This then pretty much set the pattern for the rest of the day. One of us would join Jimmy Mac on the front for a spell and peel off to rest and recover, while he just kept station, ploughing along with the pace high, through headwind, or tailwind, uphill or down and in and out the dusty bluebells to boot.
Into the valley and along the river, in the narrow lanes just past Ovingham a car somehow overtook us, squeezing past when there was no room to do so, a stupidly, dangerous manoeuvre that had the wing mirror millimetres from Jimmy Mac’s bars.
He had just about recovered his equilibrium and started checking behind, “to see if anyone else wants their car buffed,” when, moments later and with an explosive clatter and whir of furiously beating wings, a female pheasant launched itself from the hedgerow and swept past just under his nose. Close, but apparently not quite as close as the car had come.
We clawed our way out of the valley and dodged across the A69, regrouping before climbing the rest of the way clear and then dropping down to Whittle Dene Reservoir, running a section of an established club run in reverse.
Then it was straight through to Stamfordham, Callerton and a zig-zag route through the posh streets of Darras Hall, around numerous road works and lane closures to Ponteland. From there it was a fast burn along the winding, draggy road through to a grand finale, a frenetic uphill burst to the cafe, arriving, with incredible precision, spot on 11.30.
It wasn’t long until the rest of the mob arrived in their separate pods and one or two others joined from various solo or small group rides. By the time we’d been served and were sitting around the field, the sun had decided to join the party and it was blazing hot. Perfect for kicking back, relaxing and talking more balls than even Mitre manage.
Crazy Legs had been tickled by a video showing tourist boats at Niagara Falls, one American and one Candian, which seemed to perfectly encapsulate each countries contrasting approach to the Covid-19 threat. The US boat was rammed to the gunwales, with maybe sixty or seventy sweaty tourists, crammed cheek-by-jowl on its decks, while the similar sized Canadian boat had about a dozen passengers with plenty of space for social distancing and moving around.
We discussed our most likely national reaction to someone not wearing a facemask, or failing to maintain social distancing, which we decided was most likely be manifest not in a blazing argument, shanking with shiv, or capping of an ass, but that most censorious of British reactions, an almighty tut. (Isn’t the Almighty Tut one of Batman’s arch enemies?)
G-Dawg revealed he used to play football with a bloke who had the loudest tut known to man, perfectly audible anywhere on the pitch. Annoyingly, he wasn’t afraid to employ it either, in the face of any poor pass or mistimed tackle.
“He would tut so often, we called him Skippy,” G-Dawg revealed.
“Ah, Skippy the Bush Kangaroo,” a chuckling Crazy Legs reminisced, going rather misty eyed and finding a slight catch in his throat as he recalled the Australian TV version of Lassie, but one where the role of faithful and selfless animal-companion was changed from loyal, smart and intelligent dog, to a cantankerous, belligerent marsupial.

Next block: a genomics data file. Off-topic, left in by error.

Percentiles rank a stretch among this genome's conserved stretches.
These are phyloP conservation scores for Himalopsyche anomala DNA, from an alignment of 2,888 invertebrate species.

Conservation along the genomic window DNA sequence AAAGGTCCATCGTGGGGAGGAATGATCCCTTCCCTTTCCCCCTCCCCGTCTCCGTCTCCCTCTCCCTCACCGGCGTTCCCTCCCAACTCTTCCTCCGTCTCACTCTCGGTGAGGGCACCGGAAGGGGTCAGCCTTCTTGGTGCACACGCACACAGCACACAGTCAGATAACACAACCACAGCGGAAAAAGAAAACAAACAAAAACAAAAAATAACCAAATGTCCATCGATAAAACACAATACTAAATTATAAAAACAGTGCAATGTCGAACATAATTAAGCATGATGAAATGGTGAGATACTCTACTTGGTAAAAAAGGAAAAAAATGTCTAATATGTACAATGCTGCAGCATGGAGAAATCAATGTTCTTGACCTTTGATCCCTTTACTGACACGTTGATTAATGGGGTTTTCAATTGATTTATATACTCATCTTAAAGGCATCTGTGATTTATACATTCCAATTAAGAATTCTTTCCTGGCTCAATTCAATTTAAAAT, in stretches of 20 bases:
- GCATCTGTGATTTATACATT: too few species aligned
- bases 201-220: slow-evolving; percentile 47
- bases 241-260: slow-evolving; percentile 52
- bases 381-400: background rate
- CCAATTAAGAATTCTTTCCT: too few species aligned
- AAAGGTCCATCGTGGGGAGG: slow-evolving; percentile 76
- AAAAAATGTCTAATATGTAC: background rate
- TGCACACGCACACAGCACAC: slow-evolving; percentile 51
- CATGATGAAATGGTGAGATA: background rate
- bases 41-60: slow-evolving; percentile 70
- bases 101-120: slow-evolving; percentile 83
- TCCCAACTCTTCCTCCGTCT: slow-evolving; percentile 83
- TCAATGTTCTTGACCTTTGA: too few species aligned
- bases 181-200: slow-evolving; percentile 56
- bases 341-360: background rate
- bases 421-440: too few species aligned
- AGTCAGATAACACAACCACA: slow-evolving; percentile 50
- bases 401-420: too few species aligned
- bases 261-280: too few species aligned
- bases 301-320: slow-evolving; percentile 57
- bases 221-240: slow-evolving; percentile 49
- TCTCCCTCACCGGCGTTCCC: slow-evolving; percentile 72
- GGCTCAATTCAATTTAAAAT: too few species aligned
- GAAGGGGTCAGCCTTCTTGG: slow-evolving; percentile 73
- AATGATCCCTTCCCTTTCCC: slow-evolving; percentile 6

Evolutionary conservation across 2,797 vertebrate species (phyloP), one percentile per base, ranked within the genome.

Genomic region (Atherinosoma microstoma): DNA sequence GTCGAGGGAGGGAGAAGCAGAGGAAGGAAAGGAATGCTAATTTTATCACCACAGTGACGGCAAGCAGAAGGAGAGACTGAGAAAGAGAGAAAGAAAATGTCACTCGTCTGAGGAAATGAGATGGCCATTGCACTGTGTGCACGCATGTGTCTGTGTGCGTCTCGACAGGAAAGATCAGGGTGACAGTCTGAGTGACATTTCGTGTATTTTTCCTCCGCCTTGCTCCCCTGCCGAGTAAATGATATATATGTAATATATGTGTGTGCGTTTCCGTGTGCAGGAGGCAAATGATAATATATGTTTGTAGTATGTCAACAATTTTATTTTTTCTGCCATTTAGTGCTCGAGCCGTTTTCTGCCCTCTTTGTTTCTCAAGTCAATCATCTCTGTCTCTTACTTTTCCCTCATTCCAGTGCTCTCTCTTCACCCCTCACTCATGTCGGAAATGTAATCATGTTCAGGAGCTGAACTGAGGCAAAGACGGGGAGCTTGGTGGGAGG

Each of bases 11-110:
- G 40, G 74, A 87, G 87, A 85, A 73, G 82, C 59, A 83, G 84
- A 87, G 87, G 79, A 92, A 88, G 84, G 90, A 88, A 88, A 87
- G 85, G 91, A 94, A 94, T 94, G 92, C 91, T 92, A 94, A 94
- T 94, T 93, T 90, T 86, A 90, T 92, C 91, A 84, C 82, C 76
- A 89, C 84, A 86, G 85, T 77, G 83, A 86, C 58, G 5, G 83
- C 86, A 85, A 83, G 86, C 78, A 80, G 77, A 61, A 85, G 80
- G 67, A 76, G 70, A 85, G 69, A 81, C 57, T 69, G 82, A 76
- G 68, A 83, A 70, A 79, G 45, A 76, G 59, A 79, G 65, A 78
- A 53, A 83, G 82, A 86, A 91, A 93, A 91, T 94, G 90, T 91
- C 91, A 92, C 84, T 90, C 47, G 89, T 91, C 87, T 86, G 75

“‘Cept he wasn’t a kangaroo, but a wallaby,” I interjected in a smart-arse way, in part because I’d read this red-hot exposé in a gutter press Sunday tabloid, or similar, but mainly because I am indeed a smart-arse.
Further research suggests Skippy, or the numerous Skippy’s used in the filming this creaky, cheesy kids programme, were in fact Eastern Grey Kangaroos – at least one of which, as Crazy Legs reminded us, was probably maimed to provide the disembodied kangaroo arm with which “Skippy” would pick up or manipulate important plot items.
“I remember nearly being run over by a kangaroo when I went out for a jog once,” Jimmy Mac interjected. I assume he meant somewhere in the Outback and not more recently in the wilds of Northumberland.
Hmm, Jimmy Mac having a close shave at the hands of a dumb, thoughtless, unobservant animal. I sense a pattern here.
Meanwhile we watched Goose closely inspecting an e-bike parked next to the cafe. Crazy Legs recalled a patented Goose lecture about e-bikes at the top of a pass on one of our European Tours. His informed diatribe had lasted for a good 20 minutes, before he finally shrugged and blithely admitted that actually, he knew nothing about e-bikes whatsoever.
The Garrulous Kid is itching to get back to university and already looking forward to hitting the bars, parties and clubs – Covid be damned. G-Dawg mused that perhaps students should be made to wear something like a 2 metre diameter hula hoop to maintain correct social distancing at all times.
Crazy Legs had a much better idea and thought they should all be made to wear a plastic cone of shame, or Elizabethan collar, similar to those that vets use on dogs to stop them licking or scratching irritations. Obviously, we’d still want them to drink (we’re not that cruel) but I reasoned if the seal around the neck was watertight, they could just pour their drinks directly into the cone and then all they had to do would be to dip their heads and lap.
We think it’s a simple and elegant solution to a whole host of issues and can’t see any drawbacks. Patent pending.
Contemporaneously baked and chilled, we reluctantly decided it was time to leave and set out for home in our various groups, bringing to a close a club run that felt suspiciously normal.